• 43. New materials for health & consumption Genetic engineering Biomaterials Body repairing Personal airbags Utilization of molecular structures Nano Technology
  • 44. Red Group Map Facilitator: Natalie Schoch Who is responsible? Personal vs. gov’t vs. company Finland & world demography Work-life balance Beyond materialism IT friend or foe? Pro-con globalization How to connect Broader sphere of concern Potential outsider influence Telemedicine Health-care organization & technology Stress-free home Well-being & aging National vs. global
  • 45. Who is responsible? Person vs. gov’t vs. company Corporate responsibility for wellbeing Responsibility to maintain your own health Social insurance depends on your life-style Personal gene chips Nutrigenomics, right food from the beginning of your life Do you think about what you eat?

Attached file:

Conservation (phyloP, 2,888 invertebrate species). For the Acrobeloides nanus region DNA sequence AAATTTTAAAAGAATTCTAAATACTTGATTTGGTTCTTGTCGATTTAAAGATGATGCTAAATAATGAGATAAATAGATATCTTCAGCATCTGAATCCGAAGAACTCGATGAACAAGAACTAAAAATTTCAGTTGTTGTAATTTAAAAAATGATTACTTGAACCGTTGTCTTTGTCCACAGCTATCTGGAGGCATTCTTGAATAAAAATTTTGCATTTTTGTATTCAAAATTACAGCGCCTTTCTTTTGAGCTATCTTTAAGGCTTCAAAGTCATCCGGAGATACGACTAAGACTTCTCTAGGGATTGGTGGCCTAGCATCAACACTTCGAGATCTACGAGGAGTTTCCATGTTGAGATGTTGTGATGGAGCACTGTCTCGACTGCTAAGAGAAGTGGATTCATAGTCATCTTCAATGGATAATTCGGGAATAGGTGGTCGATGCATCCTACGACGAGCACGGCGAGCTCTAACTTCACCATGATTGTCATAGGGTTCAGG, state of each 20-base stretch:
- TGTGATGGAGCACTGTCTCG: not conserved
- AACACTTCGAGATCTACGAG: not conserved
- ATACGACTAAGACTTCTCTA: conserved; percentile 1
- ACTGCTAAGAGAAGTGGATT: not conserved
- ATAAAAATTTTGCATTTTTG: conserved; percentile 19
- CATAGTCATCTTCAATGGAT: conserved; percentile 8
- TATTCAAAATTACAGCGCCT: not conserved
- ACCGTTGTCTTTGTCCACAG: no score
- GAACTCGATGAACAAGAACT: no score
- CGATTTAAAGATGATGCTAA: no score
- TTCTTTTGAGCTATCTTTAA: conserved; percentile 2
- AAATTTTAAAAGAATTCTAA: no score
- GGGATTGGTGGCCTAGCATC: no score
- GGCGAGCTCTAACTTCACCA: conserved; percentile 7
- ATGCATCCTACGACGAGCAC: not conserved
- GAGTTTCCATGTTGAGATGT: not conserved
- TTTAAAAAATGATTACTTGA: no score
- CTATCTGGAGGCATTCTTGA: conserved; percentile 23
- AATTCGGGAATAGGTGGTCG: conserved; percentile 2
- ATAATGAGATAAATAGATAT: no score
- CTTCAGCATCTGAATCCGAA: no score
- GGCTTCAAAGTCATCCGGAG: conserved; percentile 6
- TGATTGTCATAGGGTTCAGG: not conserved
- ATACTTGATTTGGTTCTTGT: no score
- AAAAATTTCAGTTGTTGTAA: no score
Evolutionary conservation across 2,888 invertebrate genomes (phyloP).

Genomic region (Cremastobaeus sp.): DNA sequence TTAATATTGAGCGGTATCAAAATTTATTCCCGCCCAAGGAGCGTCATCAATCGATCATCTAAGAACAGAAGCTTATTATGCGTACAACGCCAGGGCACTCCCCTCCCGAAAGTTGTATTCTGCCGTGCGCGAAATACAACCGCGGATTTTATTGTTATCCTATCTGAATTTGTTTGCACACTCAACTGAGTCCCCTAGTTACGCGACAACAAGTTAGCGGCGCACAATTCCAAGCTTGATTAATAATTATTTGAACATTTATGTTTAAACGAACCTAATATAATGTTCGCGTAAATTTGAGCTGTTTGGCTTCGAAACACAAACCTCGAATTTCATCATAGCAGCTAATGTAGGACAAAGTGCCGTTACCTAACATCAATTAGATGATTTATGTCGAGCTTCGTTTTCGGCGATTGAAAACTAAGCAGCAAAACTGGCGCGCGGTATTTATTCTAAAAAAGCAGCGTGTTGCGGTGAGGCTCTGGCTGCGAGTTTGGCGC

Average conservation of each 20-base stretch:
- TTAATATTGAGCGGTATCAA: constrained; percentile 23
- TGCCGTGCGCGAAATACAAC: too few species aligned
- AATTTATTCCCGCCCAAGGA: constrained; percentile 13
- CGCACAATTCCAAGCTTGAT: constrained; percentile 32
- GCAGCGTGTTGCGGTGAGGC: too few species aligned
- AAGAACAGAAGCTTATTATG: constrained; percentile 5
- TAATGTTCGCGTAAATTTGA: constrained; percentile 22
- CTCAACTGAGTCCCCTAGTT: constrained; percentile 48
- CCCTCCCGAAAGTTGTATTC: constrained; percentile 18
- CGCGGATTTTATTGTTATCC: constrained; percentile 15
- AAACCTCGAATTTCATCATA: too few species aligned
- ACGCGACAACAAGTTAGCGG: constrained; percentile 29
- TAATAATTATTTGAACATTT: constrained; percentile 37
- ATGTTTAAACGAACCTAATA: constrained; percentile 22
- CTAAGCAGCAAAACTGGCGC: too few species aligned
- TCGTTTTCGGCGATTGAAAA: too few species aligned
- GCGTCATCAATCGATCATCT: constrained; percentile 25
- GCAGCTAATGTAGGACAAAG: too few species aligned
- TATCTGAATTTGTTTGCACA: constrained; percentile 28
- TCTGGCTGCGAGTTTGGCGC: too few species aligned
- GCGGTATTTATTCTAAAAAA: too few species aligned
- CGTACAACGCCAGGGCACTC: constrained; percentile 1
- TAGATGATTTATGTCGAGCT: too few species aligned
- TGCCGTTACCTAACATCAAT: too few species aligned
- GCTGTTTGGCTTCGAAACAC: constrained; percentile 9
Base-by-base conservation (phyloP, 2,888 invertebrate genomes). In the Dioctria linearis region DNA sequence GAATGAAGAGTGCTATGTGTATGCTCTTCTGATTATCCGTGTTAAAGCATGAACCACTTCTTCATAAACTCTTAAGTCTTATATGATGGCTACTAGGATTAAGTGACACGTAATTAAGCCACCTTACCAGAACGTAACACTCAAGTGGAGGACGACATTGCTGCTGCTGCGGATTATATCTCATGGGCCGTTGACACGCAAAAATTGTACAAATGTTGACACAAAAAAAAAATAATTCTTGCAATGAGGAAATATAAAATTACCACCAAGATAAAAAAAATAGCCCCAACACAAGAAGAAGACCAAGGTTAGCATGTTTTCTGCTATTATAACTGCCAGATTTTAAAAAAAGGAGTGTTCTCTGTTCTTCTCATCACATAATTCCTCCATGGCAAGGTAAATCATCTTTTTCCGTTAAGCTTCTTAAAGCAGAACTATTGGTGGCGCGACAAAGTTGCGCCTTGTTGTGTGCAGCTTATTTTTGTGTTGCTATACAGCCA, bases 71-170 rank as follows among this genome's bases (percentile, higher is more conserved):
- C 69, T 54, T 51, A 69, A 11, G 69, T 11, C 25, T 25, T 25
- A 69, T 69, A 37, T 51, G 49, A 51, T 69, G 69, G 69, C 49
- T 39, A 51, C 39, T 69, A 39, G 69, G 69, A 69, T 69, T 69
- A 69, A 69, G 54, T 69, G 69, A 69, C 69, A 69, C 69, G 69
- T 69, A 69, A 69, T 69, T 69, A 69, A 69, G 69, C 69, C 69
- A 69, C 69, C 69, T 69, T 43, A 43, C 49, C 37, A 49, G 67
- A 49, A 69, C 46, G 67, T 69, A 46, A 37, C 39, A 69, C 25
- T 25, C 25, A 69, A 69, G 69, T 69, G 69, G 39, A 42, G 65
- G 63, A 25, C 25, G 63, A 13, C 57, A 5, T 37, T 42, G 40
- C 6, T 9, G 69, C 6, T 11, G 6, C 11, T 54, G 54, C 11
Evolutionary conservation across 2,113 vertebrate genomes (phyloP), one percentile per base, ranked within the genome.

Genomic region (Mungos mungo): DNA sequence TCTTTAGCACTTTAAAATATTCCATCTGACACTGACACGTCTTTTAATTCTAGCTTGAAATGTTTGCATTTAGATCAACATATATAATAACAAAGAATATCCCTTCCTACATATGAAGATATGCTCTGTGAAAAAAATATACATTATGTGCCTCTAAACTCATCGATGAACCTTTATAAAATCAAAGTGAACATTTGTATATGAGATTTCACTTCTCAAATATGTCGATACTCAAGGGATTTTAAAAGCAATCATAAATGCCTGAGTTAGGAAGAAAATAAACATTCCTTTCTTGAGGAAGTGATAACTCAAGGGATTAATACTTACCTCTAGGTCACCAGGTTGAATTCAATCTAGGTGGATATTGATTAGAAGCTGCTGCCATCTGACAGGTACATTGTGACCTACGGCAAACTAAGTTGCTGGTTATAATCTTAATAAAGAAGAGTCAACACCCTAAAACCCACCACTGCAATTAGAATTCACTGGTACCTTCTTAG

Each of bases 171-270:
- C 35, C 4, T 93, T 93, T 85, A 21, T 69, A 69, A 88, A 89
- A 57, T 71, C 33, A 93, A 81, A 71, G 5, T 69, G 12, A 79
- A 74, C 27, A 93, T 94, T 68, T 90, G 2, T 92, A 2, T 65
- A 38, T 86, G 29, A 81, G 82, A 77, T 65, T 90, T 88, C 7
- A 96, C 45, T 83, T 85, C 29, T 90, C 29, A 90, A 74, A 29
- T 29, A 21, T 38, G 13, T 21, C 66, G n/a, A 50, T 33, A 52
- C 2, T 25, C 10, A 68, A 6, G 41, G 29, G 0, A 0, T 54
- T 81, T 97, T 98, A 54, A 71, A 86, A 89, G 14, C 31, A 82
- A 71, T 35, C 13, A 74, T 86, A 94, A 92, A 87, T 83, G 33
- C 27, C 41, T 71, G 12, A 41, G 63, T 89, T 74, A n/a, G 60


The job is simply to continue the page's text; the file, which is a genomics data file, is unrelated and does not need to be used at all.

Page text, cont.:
• 46. Wellbeing & aging Will aging populations be motivated to maintain health? Active social network in old-age How old people want to live? Quality of life To maintain health, aging
  • 47. National vs. global Nationalism vs. global Governments tend to take defensive positions, regulate laws over borders Legislation slowing down adaptation of technology Gap between rich and poor Wide global variability of food standards Privatization of public services Rise of global companies, will we see the global Wal-Mart?, next superpowers